HELI (2) squad is consisted of one or two players. The first (squad leaders) is the driver of a gunship helicopter. The other member can be (if there is a need for more effective gunship) a gunner in the same helicopter. Keep in mind transport helicopter is not that valuable as gunship, so it can be left unused.

    ARMORED PERSONEL (squad leaders)
    There are three typical armored vehicles in BF2:
    - tanks,
    - APCs,
    - AA-tanks.

    Every armored SL is assigned to a specific armored vehicle – it’s his responsibility not to let it get in the hands of enemy.

    TANK (3) squad is by default consisted of one single player - the driver (ENGENIER). The main reason for this specialized single-member squad (single by default) lays in the fact that a tank is one of the most powerful asset there is on the battlefield ground. Tanks are extremely important and it’s use determines the outcome of a match. There is another simple rule – if you are a tank crewman, than you are a tank crewman all the way through the match (also known as a “tank ho”). You can NOT leave tank fully damaged on the battlefield to continue fight by foot. You can NOT give your tank to some other player, without COs permission.

    APC (4) squad is the same thing as any TANK squad, the only difference is in the terms of vehicle. The difference: APC is not an assault vehicle, whatever some people say.

    AA (5) squad is functioning the same way as TANK (3) squad, tactic is different.

    (soviet style)
    Depending on maps, team tactics, and situations, there are different variants of an infantry squad:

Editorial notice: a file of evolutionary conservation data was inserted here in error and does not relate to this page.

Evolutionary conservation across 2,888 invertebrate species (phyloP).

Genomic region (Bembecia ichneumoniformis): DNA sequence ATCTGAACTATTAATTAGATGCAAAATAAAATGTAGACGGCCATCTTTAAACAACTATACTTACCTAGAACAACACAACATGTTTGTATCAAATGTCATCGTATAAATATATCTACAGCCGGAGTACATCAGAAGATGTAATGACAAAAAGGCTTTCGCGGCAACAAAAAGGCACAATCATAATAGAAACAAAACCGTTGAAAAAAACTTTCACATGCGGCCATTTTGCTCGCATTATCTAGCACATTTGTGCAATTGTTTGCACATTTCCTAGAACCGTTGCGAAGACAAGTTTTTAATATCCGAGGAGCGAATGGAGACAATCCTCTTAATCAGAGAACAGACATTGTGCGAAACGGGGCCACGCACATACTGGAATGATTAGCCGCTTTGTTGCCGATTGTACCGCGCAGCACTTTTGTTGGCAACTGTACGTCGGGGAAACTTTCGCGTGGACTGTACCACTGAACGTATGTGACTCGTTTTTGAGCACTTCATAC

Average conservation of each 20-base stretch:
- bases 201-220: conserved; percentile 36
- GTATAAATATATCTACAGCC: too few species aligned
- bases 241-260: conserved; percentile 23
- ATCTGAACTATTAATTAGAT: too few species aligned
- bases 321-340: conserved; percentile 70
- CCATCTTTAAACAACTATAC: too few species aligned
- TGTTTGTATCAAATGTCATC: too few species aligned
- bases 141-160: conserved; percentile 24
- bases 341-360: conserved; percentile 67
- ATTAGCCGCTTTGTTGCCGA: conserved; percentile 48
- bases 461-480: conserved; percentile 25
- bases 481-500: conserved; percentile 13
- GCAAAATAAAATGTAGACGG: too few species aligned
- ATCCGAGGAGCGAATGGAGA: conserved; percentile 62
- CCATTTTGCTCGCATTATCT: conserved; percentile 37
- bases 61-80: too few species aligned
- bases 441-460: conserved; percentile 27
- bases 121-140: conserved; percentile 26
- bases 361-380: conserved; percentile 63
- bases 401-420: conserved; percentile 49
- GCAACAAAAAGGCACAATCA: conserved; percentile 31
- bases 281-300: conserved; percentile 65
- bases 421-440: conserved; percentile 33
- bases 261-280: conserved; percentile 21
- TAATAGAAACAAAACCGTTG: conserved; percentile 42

- ASSAULT AT SQUAD, with 2 ATs, 2 medics, support and a sniper (good for all-around missions),
    - ASSAULT RIFLEMEN SQUAD, 2ATs, 2 assaults, 2 medics, support, sniper (when there is no threat of enemy armor – when the squad is supported by friendly armor or bombers)
    - AT SQUAD, with 2 ATs and a support (sometimes with 1 medic), driving a light vehicle, like humvee, or buggie,
    - SPEC-OPS SQUAD, 2 SFs and support, or 2 SFs and medic, or just 2-3 SFs. Intended for special operations (no, really?),
    - LIGHT INF SQUAD, 1 assault, 1medic, 1 support, 1 AT.
    Of course, there are many options, these are just the most popular ones.

    (US style)
    Fire-teams... Even thou I know what are fire-teams, and how they work, I will not discuss this subject, since there are many people who are doing a great job with their veteran fire-teams in theirs squad.

  • #2
    Re: BF2 HANDBOOK, chapter 1: Team structure

    good starting point, some of the terminology needs expanding but other than that good work.

    AKA TG Xink |


    • #3
      Re: BF2 HANDBOOK, chapter 1: Team structure

      yes it is just a starting point, I suppose only 5% of all this will be in the final version, and probably some 20% is a total nonsence... I need you guys to tell me what's good here, and what's not.

      terminology is also at the start (my english is ok for "good morning miss, may I help you sir?", but not for expert literature).


      • #4
        Re: BF2 HANDBOOK, chapter 1: Team structure

        There's a number of writers here it seems! Everyone writing 'handbooks' should get together and make 1 big Official Unofficial Handbook ;)
        |TG|Syn - [defense] :row__572:


        • #5
          Re: BF2 HANDBOOK, chapter 1: Team structure

          That is exactly what I'm trying to do, Syn!
          I'm not saying this is good, it's just the starting point - anyone can add whatever he wants, I'll respect his oppinion.


          • #6
            Re: BF2 HANDBOOK, chapter 1: Team structure

            just want to throw this out there, but if somebody wants to compile this into html, i can host it for you guys...

            im html retarded on the other-hand >_>


            • #7
              Re: BF2 HANDBOOK, chapter 1: Team structure

              thanks legato, I'll keep that in mind :)